Mr. Wilcox has worked closely with the National Center for Missing and Exploited Children to return abducted children to the custodial parent. He has assisted parents from various countries in cases brought under The Hague Convention of 25 October 1980 on the Civil Aspects of International Child Abduction.

Mr. Wilcox plays golf professionally when time remains after family and the demands of the law office have been met and when he gets a chance to practice, carries a +3 to +4 handicap.

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http://EzineArticles.com/?Child-Support-in-the-Arizona-Family-Court:–How-Do-Social-Security-Benefits-Affect-Calculations?&id=18088

Where Can Fathers Who Are in Arrears and Unemployed Get Help With Child Support?

December 6, 2010 by Maricopa County Court  
Filed under Child Custody, Family Court

By Justin DiMateo -

Fathers who are unemployed and/or in arrears may run into great difficulty when attempting to fulfill a Court Order to pay child support. Many may feel hopeless and lost when considering their options and in many cases may not completely understand their options. The first thing that an individual should do when they lose their job or are having trouble paying debts is to seek a modification to the Court Order. They should do this immediately, as consequences may be in store for those who do not seek a modification of the Order, including suspension of their driver’s license.

Another important step for fathers struggling to make child support payments when unemployed or in arrears is to check if they are eligible to receive unemployment benefits. If so, they should contact their case worker to ensure that a wage withholding is put into place with the Bureau of Unemployment Services. Remember, becoming unemployed does not mean that you are still not responsible for making payments on time. The amount due will continue to accrue in arrears.

If you’re already in arrears and continue to struggle to make payments, it may be possible to work out an arrangement with the custodial parent. Of course, speaking with an attorney before entering into any arrangement is encouraged so that the rights of the father are protected and to avoid unexpected surprises along the way.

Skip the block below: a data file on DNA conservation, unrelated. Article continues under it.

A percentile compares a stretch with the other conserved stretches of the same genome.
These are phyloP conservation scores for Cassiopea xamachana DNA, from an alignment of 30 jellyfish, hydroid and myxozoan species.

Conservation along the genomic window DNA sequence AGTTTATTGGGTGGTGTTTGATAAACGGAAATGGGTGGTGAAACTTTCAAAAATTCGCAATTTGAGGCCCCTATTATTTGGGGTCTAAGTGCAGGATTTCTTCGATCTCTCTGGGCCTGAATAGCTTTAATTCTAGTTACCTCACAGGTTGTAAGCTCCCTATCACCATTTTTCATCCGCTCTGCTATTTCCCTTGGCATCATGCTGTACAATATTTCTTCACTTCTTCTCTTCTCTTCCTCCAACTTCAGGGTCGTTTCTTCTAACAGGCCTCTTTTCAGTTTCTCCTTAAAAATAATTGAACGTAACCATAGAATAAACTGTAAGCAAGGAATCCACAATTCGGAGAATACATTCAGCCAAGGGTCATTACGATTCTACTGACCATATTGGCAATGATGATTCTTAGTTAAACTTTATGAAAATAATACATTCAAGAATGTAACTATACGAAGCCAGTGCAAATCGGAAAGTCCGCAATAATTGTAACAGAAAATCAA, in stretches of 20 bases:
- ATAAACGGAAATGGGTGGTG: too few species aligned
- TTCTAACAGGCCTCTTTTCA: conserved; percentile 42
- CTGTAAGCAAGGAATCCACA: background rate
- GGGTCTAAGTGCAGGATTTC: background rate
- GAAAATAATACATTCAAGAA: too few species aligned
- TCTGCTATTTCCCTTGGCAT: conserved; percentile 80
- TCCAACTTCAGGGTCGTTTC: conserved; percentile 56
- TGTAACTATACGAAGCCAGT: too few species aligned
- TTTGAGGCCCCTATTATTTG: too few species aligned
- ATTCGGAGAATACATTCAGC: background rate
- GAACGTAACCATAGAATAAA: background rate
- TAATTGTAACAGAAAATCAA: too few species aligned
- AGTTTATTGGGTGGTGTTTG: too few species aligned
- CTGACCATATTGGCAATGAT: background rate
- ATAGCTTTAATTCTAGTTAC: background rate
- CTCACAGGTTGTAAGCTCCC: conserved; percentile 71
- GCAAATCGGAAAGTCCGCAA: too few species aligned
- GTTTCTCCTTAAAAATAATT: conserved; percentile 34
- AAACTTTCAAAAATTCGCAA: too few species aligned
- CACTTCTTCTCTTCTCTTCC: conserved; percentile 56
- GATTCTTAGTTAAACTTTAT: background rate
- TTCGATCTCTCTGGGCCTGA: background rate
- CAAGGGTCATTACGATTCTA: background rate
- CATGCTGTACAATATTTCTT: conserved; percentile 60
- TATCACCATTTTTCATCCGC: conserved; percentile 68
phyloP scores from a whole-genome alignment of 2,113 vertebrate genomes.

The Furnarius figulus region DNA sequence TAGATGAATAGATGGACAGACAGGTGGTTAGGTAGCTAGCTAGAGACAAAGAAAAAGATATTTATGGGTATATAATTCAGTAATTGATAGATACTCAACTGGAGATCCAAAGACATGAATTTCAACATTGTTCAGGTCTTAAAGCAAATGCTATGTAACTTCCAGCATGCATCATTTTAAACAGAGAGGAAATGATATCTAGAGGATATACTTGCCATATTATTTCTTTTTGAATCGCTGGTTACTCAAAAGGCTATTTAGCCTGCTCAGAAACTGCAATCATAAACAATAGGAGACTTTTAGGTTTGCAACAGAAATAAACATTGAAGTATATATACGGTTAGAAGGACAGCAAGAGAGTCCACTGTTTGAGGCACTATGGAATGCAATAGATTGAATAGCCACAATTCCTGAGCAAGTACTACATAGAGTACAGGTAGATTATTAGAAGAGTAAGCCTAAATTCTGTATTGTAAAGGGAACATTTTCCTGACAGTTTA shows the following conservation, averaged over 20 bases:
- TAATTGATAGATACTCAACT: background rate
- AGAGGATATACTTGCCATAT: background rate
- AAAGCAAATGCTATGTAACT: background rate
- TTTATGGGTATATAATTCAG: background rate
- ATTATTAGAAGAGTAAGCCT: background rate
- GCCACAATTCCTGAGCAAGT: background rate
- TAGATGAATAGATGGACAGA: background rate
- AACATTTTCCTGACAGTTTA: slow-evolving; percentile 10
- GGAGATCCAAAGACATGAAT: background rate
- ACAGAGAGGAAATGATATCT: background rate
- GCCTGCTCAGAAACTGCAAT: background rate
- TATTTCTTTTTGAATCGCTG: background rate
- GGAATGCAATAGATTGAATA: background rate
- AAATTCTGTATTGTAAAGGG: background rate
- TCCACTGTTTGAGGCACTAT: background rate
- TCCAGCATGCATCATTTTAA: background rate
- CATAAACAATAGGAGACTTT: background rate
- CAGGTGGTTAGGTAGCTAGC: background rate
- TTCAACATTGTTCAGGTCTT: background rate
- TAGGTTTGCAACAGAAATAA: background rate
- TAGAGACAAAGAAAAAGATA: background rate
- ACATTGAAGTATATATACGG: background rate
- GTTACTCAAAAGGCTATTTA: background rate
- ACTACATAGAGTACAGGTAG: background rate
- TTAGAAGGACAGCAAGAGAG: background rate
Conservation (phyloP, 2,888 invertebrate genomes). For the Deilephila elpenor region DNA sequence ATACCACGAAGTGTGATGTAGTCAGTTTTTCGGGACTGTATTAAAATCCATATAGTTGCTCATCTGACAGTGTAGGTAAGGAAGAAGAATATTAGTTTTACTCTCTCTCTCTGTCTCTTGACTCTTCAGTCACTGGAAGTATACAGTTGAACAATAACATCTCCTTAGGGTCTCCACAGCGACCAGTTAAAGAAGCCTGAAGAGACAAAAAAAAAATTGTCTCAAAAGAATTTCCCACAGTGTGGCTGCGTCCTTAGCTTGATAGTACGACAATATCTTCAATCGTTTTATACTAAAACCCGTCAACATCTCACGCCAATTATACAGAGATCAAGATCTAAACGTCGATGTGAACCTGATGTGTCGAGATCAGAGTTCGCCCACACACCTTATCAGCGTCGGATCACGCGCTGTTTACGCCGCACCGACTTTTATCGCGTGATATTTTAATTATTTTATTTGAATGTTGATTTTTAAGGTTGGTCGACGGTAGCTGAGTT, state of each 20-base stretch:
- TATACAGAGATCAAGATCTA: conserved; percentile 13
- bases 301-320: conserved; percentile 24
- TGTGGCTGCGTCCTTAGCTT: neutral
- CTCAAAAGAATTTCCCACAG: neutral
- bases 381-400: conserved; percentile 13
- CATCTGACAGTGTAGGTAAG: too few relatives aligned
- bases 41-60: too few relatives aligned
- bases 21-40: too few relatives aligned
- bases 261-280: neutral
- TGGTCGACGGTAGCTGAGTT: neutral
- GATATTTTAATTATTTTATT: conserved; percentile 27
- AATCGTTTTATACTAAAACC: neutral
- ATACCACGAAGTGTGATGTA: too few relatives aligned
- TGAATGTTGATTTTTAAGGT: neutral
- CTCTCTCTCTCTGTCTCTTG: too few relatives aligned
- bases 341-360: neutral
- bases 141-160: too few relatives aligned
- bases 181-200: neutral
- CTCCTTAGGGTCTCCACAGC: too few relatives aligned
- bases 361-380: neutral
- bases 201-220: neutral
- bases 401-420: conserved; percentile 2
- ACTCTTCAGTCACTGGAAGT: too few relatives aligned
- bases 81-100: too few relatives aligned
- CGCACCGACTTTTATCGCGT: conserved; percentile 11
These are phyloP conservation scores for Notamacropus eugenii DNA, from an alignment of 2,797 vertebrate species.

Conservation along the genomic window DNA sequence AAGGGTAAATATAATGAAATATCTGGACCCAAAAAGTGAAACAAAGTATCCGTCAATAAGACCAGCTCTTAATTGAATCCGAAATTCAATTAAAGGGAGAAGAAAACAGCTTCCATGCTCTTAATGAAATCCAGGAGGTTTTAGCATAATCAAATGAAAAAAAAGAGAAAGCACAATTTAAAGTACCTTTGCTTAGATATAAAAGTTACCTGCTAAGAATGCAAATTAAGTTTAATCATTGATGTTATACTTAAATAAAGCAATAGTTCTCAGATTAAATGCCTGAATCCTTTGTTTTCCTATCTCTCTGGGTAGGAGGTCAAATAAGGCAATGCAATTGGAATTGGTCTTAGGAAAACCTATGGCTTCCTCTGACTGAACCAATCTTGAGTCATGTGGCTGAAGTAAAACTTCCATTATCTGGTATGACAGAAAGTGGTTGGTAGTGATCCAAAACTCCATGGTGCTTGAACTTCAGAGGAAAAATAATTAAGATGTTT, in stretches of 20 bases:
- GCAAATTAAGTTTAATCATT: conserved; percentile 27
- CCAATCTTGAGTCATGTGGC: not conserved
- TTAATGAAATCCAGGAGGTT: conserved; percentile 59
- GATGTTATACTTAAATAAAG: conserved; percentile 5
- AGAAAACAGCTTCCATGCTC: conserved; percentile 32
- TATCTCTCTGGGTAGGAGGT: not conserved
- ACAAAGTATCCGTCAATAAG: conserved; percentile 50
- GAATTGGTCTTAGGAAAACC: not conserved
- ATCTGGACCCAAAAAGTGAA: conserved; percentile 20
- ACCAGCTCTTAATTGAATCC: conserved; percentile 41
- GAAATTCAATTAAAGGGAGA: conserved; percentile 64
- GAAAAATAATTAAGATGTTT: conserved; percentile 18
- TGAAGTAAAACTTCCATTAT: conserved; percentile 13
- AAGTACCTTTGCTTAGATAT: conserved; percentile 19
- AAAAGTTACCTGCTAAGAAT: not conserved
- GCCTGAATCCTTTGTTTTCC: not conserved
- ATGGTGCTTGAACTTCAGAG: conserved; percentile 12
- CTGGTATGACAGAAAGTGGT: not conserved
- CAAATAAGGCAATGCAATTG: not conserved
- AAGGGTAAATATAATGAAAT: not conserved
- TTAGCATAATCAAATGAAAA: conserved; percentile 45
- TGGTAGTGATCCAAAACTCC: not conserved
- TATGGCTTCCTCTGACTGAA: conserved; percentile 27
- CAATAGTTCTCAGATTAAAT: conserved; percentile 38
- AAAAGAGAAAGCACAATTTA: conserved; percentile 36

Child support is typically linked to the amount of time that each parent spends with the child. In joint physical custody cases, support may be lower than in cases where only one parent has physical custody of the child. Support is meant to assist the custodial parent in paying for expenses related to caring for the child and ensuring that all of the child’s needs are met. The Court will act in the best interest of the child. If you believe that you are paying too much support based on the amount of time you spend with the child, speak with an attorney to see if you may seek a modification to the Court Order.

Justin suggests, after going through a divorce, to get clear and precise up-to-date information on California Child Support laws from a family law lawyer. See a Divorce Lawyer and visit the offices of Diefer Law Group

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http://EzineArticles.com/?Where-Can-Fathers-Who-Are-in-Arrears-and-Unemployed-Get-Help-With-Child-Support?&id=5464320

17 Rules For Lowering Your Child Support

December 1, 2010 by Maricopa County Court  
Filed under Child Custody, Family Court

By Dennis Gac -

Here are 17 rules you can use to get your child support lowered that will reach out and force the court and the X to listen to you.

1. Understand the difference between child support and supporting your child. There’s a difference.

2. NEVER listen to anyone that is negative about you lowering your child support.

3. NEVER be intimidated by the X, her attorney, or the Office of Support Enforcement.

4. NEVER deal with the Office of Support Enforcement – go directly to court and see what a real judge has to say.

5. Don’t buy into a guilt trip about supporting your kids – make certain you take care of yourself first! If you don’t take care of yourself, you can’t take care of your kids.

6. Obtain the proper forms that are mandatory or advisory in your State – often free on line.

7. Always ask for the tax exemptions for the kids every year. The Mom gets the head of household income tax credits anyway. What you pay in support on one hand, gets saved on the other in tax savings.

8. Ask for deviations from your State’s standard support guidelines, including long distance transportation allowances, allowances for other children you’re supporting and extraordinary debt.

9. Use only your basic income as a basis for support and do not include your overtime voluntarily.

10. Include other household income and other financial help the X may be receiving as a basis of your argument that she doesn’t need the state standard for support — that her expenses are being offset by the other income.

11. Reassign child support and call it maintenance or alimony. Child support is paid with after tax-dollars and maintenance is paid with pre-tax dollars. This is a huge savings to you.

12. Average your income over a time period that is to your advantage – 2 or 3 years, demonstrating that recent high income is extraordinary and “not” recurring regularly.